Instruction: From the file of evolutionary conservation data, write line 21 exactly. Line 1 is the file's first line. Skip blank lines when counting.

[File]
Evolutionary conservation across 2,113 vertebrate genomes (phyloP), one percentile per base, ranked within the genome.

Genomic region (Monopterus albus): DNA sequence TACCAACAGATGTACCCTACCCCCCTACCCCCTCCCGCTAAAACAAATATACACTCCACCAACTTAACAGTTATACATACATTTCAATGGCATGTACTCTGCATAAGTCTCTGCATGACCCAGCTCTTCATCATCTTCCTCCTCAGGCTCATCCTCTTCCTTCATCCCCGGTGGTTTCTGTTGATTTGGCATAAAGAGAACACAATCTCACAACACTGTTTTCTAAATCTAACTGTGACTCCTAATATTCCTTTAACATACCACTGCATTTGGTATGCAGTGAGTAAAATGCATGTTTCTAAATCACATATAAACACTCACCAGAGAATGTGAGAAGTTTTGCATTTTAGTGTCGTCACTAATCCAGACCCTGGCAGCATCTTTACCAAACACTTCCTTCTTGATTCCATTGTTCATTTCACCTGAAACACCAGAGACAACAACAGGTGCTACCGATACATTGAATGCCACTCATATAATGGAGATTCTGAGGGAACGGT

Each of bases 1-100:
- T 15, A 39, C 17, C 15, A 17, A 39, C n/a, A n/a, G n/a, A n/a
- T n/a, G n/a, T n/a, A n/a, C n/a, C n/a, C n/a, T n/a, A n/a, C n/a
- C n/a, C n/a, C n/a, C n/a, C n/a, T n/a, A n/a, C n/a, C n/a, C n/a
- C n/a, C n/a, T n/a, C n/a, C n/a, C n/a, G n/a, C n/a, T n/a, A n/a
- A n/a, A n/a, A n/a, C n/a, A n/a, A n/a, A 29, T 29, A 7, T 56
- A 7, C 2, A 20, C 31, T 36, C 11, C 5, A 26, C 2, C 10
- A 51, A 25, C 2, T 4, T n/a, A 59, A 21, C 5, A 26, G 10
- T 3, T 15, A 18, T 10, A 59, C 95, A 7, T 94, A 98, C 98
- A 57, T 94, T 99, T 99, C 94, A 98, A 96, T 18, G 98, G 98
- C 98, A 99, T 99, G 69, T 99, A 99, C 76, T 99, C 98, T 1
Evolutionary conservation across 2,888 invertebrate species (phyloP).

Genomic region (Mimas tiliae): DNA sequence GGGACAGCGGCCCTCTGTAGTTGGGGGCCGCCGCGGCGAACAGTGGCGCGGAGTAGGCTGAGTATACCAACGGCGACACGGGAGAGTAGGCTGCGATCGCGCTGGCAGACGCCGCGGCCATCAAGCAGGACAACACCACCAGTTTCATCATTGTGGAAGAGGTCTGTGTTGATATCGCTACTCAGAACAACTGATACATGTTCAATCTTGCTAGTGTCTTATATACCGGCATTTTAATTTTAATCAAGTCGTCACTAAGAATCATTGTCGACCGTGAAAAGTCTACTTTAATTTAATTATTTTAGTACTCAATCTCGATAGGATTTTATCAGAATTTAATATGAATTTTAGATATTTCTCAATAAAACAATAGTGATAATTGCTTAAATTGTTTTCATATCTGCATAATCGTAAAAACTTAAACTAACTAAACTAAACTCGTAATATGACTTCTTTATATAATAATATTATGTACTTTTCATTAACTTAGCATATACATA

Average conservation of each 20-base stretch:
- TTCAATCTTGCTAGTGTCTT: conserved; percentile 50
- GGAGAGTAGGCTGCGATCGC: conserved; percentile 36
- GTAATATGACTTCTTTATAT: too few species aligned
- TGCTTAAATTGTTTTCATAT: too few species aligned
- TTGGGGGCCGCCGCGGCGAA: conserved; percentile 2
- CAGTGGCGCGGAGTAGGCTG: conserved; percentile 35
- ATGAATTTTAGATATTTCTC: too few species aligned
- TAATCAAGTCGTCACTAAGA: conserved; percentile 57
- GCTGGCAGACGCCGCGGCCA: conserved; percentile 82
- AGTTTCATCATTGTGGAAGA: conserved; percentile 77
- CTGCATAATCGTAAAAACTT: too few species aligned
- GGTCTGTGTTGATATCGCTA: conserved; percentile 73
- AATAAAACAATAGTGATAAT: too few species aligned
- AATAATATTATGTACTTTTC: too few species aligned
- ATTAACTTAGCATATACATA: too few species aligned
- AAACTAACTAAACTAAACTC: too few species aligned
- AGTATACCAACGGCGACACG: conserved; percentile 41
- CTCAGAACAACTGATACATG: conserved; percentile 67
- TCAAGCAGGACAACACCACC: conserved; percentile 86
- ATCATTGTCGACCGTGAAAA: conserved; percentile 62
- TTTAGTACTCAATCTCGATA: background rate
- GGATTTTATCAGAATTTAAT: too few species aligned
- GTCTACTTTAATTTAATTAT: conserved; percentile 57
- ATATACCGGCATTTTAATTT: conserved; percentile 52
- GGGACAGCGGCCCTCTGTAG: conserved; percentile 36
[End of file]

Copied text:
- TTGGGGGCCGCCGCGGCGAA: conserved; percentile 2